The paper approaches in an elaborate manner the -body problem from celestial mechanics with the tools of the mathematical theory of optimal processes, namely the Pontryagin maximum principle. The setup of the problem is given by the equations , ; here, is the constant of the law of universal attraction, is the distance between two point masses , , and is the action to be minimized (between the initial and final positions of the point masses at given initial and final times). The positions of the point masses and the action are state parameters while velocities are control parameters.
Section 2 contains a detailed presentation of the theory of optimization of deterministic dynamical systems (including relevant references). Following the author’s terminology, for a (natural) negative Pontryagin coefficient, the optimal Hamiltonian (the maximum of the Hamiltonian in the control domain) reads as (the sign should be added to the original formulation, in my opinion) and is obtained for , where (the Pontryagin vector) is the momentum of the point mass . The Pontryagin maximum principle shows that, if the singularities and especially collisions are avoided, the Pontryagin solutions are also solutions of the -body problem.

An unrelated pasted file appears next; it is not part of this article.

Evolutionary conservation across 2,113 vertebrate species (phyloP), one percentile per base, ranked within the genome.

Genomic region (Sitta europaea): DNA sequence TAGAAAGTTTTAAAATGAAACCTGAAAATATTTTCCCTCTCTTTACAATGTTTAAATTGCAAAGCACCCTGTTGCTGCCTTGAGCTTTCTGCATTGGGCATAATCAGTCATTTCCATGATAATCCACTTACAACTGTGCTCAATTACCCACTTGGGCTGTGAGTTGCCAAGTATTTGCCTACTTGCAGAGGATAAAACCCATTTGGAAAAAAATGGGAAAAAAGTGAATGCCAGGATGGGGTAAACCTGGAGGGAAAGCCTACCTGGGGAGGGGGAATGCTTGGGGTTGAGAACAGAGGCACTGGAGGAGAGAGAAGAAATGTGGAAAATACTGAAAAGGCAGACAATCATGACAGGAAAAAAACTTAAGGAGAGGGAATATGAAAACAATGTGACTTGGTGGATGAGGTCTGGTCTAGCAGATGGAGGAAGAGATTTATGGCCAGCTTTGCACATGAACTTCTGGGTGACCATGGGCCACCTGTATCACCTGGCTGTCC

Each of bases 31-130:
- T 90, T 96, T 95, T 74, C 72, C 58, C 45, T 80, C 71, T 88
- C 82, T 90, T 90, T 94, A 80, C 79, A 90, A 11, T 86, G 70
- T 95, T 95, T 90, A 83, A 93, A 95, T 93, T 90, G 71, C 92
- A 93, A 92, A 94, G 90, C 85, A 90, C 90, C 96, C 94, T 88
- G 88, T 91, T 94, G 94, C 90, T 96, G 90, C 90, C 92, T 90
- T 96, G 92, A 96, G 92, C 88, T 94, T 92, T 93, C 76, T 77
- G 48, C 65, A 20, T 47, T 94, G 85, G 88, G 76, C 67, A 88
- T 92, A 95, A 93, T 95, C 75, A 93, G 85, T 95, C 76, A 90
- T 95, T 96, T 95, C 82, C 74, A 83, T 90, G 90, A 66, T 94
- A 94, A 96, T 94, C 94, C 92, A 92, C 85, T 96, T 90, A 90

The paper further analyzes the singularities: by showing that the minimum of the action is bounded (Subsection 4.1), , and using the formula , where , are arbitrary succesive instants, respectively positions, it is inferred that the eventual singularities (at intermediate times) are necessarily collisions; using a “reductio ad absurdum” method, a thorough analysis of binary/multiple collisions is performed (this is the core of the paper, Subsection 4.3): it can be concluded that the minimizing solutions are pure -body motions with no intermediate collisions even if one or several collisions are imposed at initial and/or final times.
As a by-product, in the case of eventual binary collisions, a Lambert-type theorem is derived: there are five relations between the parameters (the time necessary to go from the initial position to the final position : ), (the quantity ), (the semimajor axis of the relative two-body orbit), (the quantity ), (the inner action: , where , and ), (the difference between initial eccentric anomalies: ; in the hyperbolic case), (the quantity sinsin; in the hyperbolic case: sinhsinh, where is the eccentricity of the two-body orbit) and (the quantity coscos; in the hyperbolic case: coshcosh). The case of infinitesimal masses is discussed in Appendix 4, and an application to periodic solutions is given in Appendix 5.